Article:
Plastic Figures

When I first encountered this essay in Open Letter I was stymied. It began with a long footnote on Eric Auerbach and his essay "Figura". It is when I encountered the essay again in Nilling that I was at ease to explore its content for the form was alive with an appropriate typography. Thank you BookThug for a layout in point sizes that delimit note from body and permit a more graceful entry into Lisa Robertson's starting "Time in the Codex". When the footnote spills over on to the next page we are not frightened when body and note are typographically distinguished. It is with relish we can say that the note figures the body. How so?

Let's us review Auerbach's summary of figural interpretation and watch as interpretation provides fire to the cloaked and shivering history.

Thus history, with all its concrete force, remains forever a figure, cloaked and needful of interpretation. In this light history of no epoch ever has the practical self-sufficiency which, from the standpoint both of primitive man and of modern science, resides in the accomplished fact; all history, rather, remains open and questionable, points to something still concealed, and the tentativeness of events in the figural interpretation is fundamentally different from tentativeness of events in the modern view of historical development.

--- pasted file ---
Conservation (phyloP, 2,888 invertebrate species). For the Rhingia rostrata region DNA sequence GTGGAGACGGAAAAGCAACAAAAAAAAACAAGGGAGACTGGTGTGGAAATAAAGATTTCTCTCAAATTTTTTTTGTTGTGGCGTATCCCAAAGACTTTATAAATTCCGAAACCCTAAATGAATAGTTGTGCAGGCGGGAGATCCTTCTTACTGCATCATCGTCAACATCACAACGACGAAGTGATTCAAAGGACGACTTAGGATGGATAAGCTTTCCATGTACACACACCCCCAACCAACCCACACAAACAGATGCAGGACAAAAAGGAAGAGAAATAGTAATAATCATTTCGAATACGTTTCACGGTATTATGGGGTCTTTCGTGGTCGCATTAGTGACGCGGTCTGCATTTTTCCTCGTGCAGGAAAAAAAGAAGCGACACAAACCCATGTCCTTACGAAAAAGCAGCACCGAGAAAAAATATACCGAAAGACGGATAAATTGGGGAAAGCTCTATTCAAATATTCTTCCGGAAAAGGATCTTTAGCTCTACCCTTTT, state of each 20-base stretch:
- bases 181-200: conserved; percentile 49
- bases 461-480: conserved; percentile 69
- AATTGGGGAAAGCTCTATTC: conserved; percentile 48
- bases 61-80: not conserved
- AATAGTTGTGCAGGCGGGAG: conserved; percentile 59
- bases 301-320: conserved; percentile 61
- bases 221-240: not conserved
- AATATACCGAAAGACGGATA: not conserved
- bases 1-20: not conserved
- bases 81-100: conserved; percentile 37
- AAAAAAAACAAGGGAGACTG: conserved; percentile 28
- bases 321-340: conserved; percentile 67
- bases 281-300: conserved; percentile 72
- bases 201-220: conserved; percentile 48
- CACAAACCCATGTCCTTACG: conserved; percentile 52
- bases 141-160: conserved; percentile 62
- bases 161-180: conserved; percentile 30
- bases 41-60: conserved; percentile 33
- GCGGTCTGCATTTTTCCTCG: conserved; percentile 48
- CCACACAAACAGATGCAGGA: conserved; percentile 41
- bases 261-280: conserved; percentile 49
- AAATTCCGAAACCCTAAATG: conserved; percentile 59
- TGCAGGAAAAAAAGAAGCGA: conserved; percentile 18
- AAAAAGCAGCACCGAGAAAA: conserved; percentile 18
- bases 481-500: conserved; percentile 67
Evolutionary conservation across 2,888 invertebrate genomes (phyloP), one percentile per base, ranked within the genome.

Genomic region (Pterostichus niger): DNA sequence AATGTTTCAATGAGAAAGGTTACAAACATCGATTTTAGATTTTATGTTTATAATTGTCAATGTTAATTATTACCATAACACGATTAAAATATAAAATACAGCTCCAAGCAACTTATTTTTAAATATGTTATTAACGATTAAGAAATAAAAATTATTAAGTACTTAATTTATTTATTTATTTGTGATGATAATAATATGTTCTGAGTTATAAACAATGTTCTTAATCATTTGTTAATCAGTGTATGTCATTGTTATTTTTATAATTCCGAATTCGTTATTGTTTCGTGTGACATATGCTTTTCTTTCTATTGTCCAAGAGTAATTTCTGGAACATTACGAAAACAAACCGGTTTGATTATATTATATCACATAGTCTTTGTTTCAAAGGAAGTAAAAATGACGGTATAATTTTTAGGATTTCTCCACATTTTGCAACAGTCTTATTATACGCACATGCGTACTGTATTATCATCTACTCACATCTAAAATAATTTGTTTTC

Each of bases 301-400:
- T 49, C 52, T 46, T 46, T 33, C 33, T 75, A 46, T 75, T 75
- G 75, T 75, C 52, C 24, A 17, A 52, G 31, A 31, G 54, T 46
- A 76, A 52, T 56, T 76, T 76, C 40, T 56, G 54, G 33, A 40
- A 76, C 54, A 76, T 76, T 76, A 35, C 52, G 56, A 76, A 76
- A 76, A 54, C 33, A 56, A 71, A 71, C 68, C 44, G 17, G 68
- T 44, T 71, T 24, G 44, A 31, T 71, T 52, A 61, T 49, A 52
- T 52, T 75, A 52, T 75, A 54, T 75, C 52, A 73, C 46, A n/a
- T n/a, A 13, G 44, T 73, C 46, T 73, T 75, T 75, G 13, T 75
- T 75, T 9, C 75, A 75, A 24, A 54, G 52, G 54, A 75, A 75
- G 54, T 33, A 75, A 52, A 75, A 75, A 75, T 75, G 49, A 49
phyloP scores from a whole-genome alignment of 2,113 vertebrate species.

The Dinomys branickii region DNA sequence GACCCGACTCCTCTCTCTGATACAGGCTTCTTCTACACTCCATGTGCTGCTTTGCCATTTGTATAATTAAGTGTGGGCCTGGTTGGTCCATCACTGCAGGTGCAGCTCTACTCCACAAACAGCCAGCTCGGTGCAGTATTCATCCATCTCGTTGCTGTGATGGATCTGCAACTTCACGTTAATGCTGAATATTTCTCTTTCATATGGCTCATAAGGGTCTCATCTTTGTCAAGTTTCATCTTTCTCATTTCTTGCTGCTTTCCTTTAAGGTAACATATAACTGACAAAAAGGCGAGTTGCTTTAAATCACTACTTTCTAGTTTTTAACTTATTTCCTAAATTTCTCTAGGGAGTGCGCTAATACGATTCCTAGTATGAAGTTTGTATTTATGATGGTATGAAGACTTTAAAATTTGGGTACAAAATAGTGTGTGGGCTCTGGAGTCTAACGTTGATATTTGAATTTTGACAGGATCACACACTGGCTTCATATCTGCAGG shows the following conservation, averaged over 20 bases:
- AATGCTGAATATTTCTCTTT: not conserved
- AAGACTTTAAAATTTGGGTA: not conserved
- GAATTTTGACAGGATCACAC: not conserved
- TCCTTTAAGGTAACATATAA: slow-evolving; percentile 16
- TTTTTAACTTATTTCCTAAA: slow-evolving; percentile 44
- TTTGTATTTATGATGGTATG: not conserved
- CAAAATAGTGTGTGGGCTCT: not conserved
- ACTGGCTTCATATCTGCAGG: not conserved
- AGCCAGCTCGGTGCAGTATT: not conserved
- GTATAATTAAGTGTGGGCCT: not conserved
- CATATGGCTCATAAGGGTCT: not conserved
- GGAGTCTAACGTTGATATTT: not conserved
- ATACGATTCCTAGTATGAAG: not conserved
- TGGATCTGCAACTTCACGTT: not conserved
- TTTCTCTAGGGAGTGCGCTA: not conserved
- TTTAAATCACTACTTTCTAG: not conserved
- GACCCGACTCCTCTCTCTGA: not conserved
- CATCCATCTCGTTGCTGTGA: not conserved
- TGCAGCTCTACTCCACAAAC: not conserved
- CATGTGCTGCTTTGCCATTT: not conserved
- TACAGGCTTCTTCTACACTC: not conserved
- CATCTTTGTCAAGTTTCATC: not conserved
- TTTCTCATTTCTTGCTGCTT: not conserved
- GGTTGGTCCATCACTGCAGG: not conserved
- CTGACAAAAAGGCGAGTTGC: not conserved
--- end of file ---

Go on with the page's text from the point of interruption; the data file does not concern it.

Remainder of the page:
Robertson in her note rehearses Auerbach's resume of the difference between figural and symbolic interpretation. She also brings to bear stress on the plasticity of the figural which is a large part of the beginning of Auerbach's essay where he philologically traces the word through Latin. What I want to do here is to tie Robertson's stress on the plasticity to the tri-temporal structure of figural interpretation: two events in the past are connected by the figure, one is the prophecy of the other which is the fulfillment of the first and these two are related to a third yet to come. In Christian readings the third is the revelation of a second coming and the establishment of a new kingdom. One wonders if figural interpretation can be shorn of its eschatological roots and enact a postmodern apocalyptics of hope.

Plasticity is the key. Robertson ends her note thus
This plasticity — this propensity of the figure to actively fold within itself an agency, an inflection that modulates perception — is the trait that permits the ongoing activity of the figure in time.
This agency is connected to the activity of reading which of course is deployed in time. We read in the body of the essay these postulations:
Reading shows the wrongness of the habitual reifications of "the social" and "the personal" in a binary system of values. It submits this binary to a ruinous foundering. And so, an erotics.
Reading is the practice that allows us to relate two events separated in time and to interpret them through a third yet to come event. It is an activity that allows us to root through cultures — our own and other's — and envisage a future. In spatial terms, it is like remembering where the sun rises in one spot, being transported to another locale and noting where the sun rises, and link these two observations with the belief that the sun will also rise again somewhere. The figural is on the cusp of the scientific. Thinking by homology is the precursor to thinking by cause and effect. The scientific displaces the first cause and submits our binaries (footnote and body) to ruinous foundering.

And so for day 1053